These two psalms are two of the 15 psalms (Psalms 120-134) that are known as the Songs of Ascents (see this previous post for more information). Psalm 126 is a community lament that many ascribe to the people returning from captivity, but there is nothing in it that really affirms or denies that. Charles Spurgeon described it as “a narrative” (verses 1-2), “a song” (verse 3), ” a prayer” (verse 4), and “a promise” (verses 5-6). The promise is still true today – those who do the work of the kingdom (though they may suffer while doing it) will reap the rewards of their toil.
The next song of Ascents is 127, for which the superscription notes that Solomon is the author. Again, these superscriptions are not inspired, but those particularly of the Psalms are quite old and generally reliable. James Burton Coffman (citing George Rawlinson, Franz Delitzsch, and Derek Kidner) lists 4 reasons that seem to confirm Solomon’s authorship (Coffman, James Burton. “Commentary on Psalms 127″. “Coffman Commentaries on the Old and New Testament”):
1) “In the Hebrew text, there is found in Psalms 127:2 here an allusion to the name Jedidiah, which Solomon received from Nathan (2 Samuel 12:25). That reference is in the English words ‘his beloved'; and Kidner referred to this as perhaps Solomon’s ‘concealed signature.'”
2) “The second reason cited by Delitzsch is that the giving of his beloved ‘sleep’ may be construed as a reference to the great wisdom which God gave to Solomon in that dream (while he slept) ‘At Gibeon (1 Kings 3:5-9).'”
3) “The third reason is ‘The Proverbs-like form of the psalm.'”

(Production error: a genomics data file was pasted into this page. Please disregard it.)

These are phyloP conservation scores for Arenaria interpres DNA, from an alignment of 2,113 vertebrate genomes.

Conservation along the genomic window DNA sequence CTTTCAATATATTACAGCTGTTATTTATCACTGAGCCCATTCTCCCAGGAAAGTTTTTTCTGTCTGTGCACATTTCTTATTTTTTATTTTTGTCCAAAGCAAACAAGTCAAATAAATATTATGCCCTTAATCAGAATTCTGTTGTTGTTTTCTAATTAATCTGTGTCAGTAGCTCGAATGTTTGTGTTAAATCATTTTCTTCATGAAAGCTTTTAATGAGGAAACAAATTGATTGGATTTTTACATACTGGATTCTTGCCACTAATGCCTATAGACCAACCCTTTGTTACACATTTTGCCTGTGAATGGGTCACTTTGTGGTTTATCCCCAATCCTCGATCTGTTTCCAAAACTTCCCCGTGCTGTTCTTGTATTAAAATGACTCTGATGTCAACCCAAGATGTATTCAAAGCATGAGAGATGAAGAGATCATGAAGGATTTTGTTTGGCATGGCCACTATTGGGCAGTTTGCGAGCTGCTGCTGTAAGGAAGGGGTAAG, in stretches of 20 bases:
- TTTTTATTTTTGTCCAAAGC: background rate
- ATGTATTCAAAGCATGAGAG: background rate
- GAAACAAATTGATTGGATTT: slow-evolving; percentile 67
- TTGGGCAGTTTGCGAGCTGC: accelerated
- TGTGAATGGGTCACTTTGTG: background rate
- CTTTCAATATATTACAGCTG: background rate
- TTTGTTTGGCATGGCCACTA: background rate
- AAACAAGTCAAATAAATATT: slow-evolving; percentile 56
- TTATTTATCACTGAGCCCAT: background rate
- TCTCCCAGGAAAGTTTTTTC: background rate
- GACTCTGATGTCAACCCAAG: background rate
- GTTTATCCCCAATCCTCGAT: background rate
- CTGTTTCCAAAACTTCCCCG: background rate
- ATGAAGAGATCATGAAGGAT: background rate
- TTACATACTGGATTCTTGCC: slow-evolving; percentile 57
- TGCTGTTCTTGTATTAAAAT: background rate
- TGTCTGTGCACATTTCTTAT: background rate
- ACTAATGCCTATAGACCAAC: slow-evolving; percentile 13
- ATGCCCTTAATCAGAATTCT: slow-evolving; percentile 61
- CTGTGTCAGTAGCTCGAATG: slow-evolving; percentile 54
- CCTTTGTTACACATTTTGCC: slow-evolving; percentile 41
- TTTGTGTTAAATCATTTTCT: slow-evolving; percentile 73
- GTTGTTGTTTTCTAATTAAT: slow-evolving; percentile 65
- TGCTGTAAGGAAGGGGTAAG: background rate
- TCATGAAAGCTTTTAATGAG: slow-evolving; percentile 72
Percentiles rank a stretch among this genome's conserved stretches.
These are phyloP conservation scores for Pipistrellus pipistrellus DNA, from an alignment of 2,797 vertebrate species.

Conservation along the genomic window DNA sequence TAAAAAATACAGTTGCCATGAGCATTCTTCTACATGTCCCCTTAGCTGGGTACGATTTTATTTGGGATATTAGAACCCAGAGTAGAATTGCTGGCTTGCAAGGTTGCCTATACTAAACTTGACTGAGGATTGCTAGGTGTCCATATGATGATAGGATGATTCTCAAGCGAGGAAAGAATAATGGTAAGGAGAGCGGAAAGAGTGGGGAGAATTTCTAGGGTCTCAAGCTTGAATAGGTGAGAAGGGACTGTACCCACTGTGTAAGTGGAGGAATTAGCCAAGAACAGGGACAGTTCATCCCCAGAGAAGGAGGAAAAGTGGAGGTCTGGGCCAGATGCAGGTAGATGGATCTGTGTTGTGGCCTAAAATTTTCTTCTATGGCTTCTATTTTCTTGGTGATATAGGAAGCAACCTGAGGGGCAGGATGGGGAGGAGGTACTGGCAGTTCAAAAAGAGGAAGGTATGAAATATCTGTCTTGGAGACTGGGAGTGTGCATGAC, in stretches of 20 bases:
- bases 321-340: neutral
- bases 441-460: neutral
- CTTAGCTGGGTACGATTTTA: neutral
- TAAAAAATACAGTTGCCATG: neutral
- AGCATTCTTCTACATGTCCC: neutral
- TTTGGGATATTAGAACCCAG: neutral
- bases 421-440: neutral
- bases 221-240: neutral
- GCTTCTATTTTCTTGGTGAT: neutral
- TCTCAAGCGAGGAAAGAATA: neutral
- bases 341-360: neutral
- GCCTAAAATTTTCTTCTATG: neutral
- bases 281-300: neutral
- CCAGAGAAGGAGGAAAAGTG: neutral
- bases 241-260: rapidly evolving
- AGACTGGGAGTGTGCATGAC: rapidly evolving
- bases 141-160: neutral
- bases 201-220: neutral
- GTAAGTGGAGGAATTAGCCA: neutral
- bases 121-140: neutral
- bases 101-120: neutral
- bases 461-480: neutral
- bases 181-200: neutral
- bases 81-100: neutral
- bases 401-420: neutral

4) “Rawlinson states that the words `[~'etseb],’ `[~ne'urim],’ and `[~yedidow]‘ found in the text are Solomonic words; also, this psalm agrees with the sentiment of Proverbs 10:22.”
The tie to Proverbs 10:22 that Rawlinson spoke of is indeed in line with verses 5-6. But it is the first two verses that caught our eye as we digested the comforting poetic words of God. Coffman noted that it was verse one upon which he witnessed Dwight David Eisenhower being sworn into office as President of the United States:
“Unless the Lord builds the house,
those who build it labor in vain.
Unless the Lord watches over the city,
the watchman stays awake in vain.“
It is a reminder that despite all appearances to mortal man, nothing gets done without God’s blessing, and so verse 2:
It is in vain that you rise up early
and go late to rest,
eating the bread of anxious toil;
for he gives to his beloved asleep.
Even Jesus took time for proper rest. Would the Lord have you toil day after day without doing likewise? We are to do our work each day to the best of our ability, with reverence and thanksgiving to the Lord. And then we are to take our rest – because the Lord has given that to us. Our work is in good hands.
some images © V. Gilbert & Arlisle F. Beers
Please note: I did not design the reading plan that I am following in my blog. All of my comments in this blog, however, are solely my responsibility. When reading ANY commentary, you should ALWAYS refer first to the scripture, which is God’s unchanging and unfailing word. Reading schedules, as well as a link to the site where you can get the reading plan that I’m currently following for yourself can be found on the “Bible Reading Schedules” page of my website at http://graceofourlord.com.